Days Out



For many of us, travelling to the far flung regions of the world to see and hear free roaming monkeys, lizards, parakeets, snakes and other exotic animals; would be a dream come true, but unfortunately, it’s also a dream that many people may never fulfil.  The closest many of us ever get to an exotic animal is in a zoo or a pet shop.  Every now and again you find a special place tucked far away from the normality of our busy lives; and one such special place is Alcorn’s Tropical World in the stunning county of Donegal, Ireland.


Alcorn’s Tropical World is a fantastic mini-zoo with a moving story behind it’s birth; a man’s vision, a family conversation, a starter cheque slid across a dining table, and the passing of a wonderful man, Thomas Alcorn (1939-2011).  The outcome; one man’s ambition to bring a Tropical Butterfly House to the beautiful county of Donegal, fulfilled and then some.


Alcorn’s Flower and Garden Centre is stocked with a huge assortment of bedding plants, flowers, shrubs, hedging and so on; the vast majority of which are cultivated and grown on site in enormous greenhouses.  There’s a garden gift shop for purchasing ornaments, lighting and accessories.  Beside the garden shop is the ThymeOut Cafe and Tearooms which offers visitors the chance to enjoy tea, coffee, sweet treats and home cooked food.  Inside the garden centre is a very friendly bear to greet you.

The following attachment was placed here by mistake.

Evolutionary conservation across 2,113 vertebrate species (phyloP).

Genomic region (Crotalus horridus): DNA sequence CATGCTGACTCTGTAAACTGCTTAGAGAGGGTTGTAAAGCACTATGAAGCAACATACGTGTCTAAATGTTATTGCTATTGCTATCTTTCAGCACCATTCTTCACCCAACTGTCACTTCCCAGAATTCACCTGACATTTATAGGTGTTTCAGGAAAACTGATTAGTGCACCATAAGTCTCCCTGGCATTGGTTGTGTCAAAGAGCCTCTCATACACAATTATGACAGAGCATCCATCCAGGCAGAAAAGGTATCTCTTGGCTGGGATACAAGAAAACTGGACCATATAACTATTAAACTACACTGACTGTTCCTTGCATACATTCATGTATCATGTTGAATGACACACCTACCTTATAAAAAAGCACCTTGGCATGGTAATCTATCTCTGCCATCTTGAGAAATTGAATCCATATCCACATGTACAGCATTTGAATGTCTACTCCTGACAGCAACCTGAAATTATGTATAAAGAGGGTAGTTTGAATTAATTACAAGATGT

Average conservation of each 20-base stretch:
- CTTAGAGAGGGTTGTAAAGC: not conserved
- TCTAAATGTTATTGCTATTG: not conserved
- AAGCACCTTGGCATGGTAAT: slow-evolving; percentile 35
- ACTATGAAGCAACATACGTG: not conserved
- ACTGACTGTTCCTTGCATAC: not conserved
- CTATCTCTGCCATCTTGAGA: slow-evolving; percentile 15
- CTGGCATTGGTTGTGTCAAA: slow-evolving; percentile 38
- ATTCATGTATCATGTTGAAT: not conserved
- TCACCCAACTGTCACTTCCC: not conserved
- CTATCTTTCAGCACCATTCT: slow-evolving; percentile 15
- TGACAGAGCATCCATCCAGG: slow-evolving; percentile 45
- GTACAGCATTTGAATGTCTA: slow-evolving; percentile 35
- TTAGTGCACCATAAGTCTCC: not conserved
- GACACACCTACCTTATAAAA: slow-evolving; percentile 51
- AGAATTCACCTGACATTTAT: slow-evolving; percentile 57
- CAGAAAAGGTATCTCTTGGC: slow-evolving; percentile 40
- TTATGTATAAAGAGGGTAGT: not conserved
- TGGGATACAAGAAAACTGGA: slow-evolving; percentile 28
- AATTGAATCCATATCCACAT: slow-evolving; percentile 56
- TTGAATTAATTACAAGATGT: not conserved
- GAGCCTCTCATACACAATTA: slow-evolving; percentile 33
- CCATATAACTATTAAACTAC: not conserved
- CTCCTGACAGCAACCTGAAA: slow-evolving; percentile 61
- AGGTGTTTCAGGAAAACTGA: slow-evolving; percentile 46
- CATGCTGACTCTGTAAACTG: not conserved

Mummy had business to attend to today so it’s just Daddy, Lily-Belle, Matilda and one of their friends, Angus.  There shouldn’t be problem parking at Alcorn’s Tropical World as there is ample space on site.  We head through Alcorn’s Garden Centre and down a sheltered walkway with flowers and shrubs each side.  Hidden among the shrubs is an assortment of animals including Meerkats, a Zebra and an Elephant squirting water into a Crocodile infested pool.  The crocodiles mouth is full of coins; one can only assume the coins had fallen out of the pockets of those he’d eaten.  BEWARE!


Before we reach Alcorn’s Tropical World reception area we come across the Prairie Dog’s, they are in an enclosure set up to look like the Old Wild West; they even have little wooden houses, really cute.  Directly opposite is the beautiful Black and White Ruffed Lemur; it has huge brown eyes that follow your every move.


At the reception we are greeted warmly and with a smile by the lady behind the desk, Georgina, she takes our payment and asks if we would like to purchase a map of the venue.  All proceeds from the map sales go to the LauraLynn Children’s Hospice.  I feel very embarrassed, unfortunately I had to politely decline as I only had cards and GBP in my wallet, no Euros!  When I explained this, Georgina kindly gave us a map for free; next time we attend we will surely bring Euros and pay a little extra as compensation for my ‘lack of Euros’ oversight!

Read all about our visit to Exploris Aquarium & Seal Sanctuary


It was just before 12 so we decided to have a spot of lunch before exploring Alcorn’s Tropical World.  We took a picnic with us, kindly prepared by Mummy, so we took advantage of the fantastic outside picnic area right beside the reception.  It was nice and sunny at the picnic benches, and as we sat eating our lunch, we watched the chipmunks scamper about in their cage.  They were very active and every now and then would stop and gaze out at the public, a case of who is watching whom?